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WorkSafeBC and Your Psychological Diagnosis

Are you experiencing psychological symptoms (such as depression or PTSD) after a workplace injury?

With work incidents having mental health effects as well as physical effects, it is very common for workers to develop psychological conditions as a result.  You should know that WorkSafeBC tends to avoid formally accepting a worker’s psychological condition.  Even when a condition is acknowledged, it will often be erroneously misdiagnosed in order to minimize a worker’s symptoms and compensation.  

The first step in obtaining compensation for a psychological condition is to have Wformally accept the condition on your claim.  Your claim might include references to things like depression, anxiety, low mood, and suicidal ideation, but, based on our experience, WorkSafeBC will routinely fail to accept a psychological condition on the claim unless they are asked.  Similarly, WorkSafeBC will usually refer physical impairments for a disability award assessment, but often does not do the same for psychological impairments.  WorkSafeBC may even offer psychological treatment and health care for the psychological condition, but this is not the same as formally accepting it, and compensating for it, on the claim.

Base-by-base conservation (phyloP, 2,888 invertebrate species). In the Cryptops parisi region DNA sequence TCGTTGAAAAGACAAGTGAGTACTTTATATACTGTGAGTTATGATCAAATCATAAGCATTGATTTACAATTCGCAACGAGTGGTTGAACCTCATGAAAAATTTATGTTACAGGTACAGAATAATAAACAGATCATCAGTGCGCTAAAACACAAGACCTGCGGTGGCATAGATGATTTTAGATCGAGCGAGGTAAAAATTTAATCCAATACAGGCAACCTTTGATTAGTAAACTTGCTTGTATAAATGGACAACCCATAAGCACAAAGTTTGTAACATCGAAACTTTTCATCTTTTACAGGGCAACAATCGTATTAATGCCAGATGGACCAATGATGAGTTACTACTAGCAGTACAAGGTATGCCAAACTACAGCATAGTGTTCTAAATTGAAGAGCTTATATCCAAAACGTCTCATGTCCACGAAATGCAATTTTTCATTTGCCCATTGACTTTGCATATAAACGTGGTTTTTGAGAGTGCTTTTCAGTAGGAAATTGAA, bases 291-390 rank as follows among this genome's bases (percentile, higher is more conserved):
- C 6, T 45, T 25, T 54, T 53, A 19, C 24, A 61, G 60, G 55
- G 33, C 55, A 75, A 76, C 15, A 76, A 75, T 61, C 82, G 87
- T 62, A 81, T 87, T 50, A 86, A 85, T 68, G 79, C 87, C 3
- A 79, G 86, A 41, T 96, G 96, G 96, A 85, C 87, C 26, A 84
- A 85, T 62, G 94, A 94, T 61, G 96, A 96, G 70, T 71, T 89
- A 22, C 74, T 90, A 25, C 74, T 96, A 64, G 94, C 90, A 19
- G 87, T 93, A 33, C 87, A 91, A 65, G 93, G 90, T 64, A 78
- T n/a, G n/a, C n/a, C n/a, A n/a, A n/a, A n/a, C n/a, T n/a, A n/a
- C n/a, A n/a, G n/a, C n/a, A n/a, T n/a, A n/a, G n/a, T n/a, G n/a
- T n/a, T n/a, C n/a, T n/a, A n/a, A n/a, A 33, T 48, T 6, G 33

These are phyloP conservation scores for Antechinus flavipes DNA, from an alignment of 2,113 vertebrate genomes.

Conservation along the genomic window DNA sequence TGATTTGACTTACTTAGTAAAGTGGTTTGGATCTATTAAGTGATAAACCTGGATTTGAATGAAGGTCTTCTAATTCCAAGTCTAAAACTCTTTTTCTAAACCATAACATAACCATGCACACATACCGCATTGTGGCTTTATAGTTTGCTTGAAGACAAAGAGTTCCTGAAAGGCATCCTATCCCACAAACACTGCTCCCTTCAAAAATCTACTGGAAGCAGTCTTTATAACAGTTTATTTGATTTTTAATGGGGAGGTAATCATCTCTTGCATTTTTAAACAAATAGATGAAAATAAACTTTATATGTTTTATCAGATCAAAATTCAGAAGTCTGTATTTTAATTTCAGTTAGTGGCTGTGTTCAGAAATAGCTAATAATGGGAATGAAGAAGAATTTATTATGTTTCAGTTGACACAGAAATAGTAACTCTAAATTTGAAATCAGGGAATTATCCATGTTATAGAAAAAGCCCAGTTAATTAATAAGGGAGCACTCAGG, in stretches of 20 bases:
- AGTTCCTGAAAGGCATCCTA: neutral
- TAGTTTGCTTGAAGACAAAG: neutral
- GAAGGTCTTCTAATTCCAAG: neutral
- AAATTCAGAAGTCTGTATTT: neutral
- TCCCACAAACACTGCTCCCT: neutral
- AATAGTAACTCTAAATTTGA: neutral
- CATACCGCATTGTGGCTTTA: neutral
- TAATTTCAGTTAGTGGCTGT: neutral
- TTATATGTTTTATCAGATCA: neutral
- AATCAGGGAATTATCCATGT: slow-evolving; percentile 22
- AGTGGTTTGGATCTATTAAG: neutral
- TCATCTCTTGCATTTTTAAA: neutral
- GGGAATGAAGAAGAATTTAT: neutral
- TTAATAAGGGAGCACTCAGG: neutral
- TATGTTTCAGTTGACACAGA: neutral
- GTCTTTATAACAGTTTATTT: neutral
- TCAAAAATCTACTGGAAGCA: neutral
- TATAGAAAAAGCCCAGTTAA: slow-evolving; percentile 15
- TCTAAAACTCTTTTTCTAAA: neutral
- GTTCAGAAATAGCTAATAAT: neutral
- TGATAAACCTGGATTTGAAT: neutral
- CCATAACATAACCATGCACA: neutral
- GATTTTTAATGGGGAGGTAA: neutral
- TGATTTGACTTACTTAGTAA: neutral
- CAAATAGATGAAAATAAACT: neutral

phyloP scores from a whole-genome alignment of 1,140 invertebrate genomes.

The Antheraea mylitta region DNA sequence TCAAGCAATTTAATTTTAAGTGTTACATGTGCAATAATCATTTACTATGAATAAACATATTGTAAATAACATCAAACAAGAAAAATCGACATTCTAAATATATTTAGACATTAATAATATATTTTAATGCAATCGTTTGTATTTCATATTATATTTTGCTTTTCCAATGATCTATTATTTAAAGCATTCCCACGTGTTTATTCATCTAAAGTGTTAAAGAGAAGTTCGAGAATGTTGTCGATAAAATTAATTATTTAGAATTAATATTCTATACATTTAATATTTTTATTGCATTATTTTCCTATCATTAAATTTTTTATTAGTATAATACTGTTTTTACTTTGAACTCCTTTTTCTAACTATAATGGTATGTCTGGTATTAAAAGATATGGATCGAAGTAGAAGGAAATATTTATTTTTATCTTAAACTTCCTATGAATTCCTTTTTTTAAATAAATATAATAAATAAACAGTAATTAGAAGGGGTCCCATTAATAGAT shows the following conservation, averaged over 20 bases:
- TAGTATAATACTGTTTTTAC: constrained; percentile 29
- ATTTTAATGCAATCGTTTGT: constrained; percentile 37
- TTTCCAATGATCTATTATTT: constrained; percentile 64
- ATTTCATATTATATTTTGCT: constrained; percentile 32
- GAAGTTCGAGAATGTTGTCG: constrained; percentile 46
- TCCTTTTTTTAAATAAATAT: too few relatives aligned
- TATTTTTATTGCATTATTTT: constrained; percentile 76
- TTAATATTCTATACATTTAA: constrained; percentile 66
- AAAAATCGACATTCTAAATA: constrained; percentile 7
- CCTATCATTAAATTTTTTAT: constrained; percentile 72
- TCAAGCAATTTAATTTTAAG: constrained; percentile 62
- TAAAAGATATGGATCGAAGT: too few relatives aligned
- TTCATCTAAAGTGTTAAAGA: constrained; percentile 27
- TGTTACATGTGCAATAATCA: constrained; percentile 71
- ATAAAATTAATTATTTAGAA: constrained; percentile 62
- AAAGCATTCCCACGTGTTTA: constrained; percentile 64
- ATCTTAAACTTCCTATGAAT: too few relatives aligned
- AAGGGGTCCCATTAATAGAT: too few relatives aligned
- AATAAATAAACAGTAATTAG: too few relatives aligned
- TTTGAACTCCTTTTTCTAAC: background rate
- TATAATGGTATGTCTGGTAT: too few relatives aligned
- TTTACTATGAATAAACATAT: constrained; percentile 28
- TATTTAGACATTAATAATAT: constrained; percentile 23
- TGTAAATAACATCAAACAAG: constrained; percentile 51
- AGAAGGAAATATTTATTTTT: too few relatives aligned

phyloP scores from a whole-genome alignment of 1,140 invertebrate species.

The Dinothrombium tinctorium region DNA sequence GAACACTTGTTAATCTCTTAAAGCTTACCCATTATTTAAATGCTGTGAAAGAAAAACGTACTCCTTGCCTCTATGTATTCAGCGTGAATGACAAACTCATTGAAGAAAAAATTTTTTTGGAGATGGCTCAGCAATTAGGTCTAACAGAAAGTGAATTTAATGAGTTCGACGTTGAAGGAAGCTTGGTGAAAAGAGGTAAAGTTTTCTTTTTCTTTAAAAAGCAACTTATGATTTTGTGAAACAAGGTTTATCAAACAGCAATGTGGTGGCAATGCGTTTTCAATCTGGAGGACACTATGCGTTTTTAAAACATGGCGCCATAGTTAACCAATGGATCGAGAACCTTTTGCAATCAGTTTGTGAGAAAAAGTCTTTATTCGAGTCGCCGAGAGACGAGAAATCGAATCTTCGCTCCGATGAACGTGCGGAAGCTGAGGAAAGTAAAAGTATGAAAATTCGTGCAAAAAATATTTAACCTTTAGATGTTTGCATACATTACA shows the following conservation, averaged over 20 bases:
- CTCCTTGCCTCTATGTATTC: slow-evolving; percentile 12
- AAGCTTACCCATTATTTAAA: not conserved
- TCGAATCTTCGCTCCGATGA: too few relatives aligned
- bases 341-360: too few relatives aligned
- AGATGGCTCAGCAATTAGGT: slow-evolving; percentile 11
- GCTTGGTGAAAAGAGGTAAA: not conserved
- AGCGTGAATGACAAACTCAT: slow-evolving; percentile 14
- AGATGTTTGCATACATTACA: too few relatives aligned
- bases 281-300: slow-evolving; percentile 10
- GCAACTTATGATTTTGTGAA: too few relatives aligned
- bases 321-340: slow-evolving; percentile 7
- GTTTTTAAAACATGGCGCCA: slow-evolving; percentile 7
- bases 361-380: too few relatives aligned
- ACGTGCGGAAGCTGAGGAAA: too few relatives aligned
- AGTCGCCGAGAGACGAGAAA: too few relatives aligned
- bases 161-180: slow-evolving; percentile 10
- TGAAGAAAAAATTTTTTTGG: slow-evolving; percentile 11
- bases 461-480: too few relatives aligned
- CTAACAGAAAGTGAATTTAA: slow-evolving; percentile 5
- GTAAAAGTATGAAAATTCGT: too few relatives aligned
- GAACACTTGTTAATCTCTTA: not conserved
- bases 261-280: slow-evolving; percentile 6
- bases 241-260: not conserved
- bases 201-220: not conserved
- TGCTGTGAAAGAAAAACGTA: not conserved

The second step is rating the impairment from the psychological condition, in order to calculate the disability award.  Psychological disability awards can be quite significant; they are rated in 5% increments, and range from 0%-100%, depending on severity.  Unfortunately, WorkSafeBC will often accept a milder or more vague diagnosis, such as “Adjustment Disorder” (“AD”) or “Somatic Symptom Disorder” (“SSD”), rather than more serious diagnoses such as “Major Depressive Disorder” (“MDD”) and “Post-Traumatic Stress Disorder” (“PTSD”).  This is often an intentional misdiagnosis (for claims management or compensation reduction purposes), in order to downplay the seriousness of the condition and reduce a worker’s disability award. 

WorkSafeBC guidelines provide four categories for psychological conditions: minor (0%); mild (5%-25%); moderate (30%-70%); and marked-extreme (75%-100%).  We have found that diagnoses such as AD and SSD tend to be grouped in the “mild” category, starting at a rating of about 5%-10%.  In contrast, the same worker with an MDD or PTSD diagnosis could be placed in the “moderate” category, which starts at a 30% impairment rating. 

In short, the acceptance of a formal psychological condition, and the diagnosis that is accepted, can make a significant difference in a worker’s compensation for a mental health condition. 

If you would like to schedule a consultation appointment to discuss your claim, please contact Gosal & Company at or (604) 591-8187.

Written by Kate Elperin, Associate Lawyer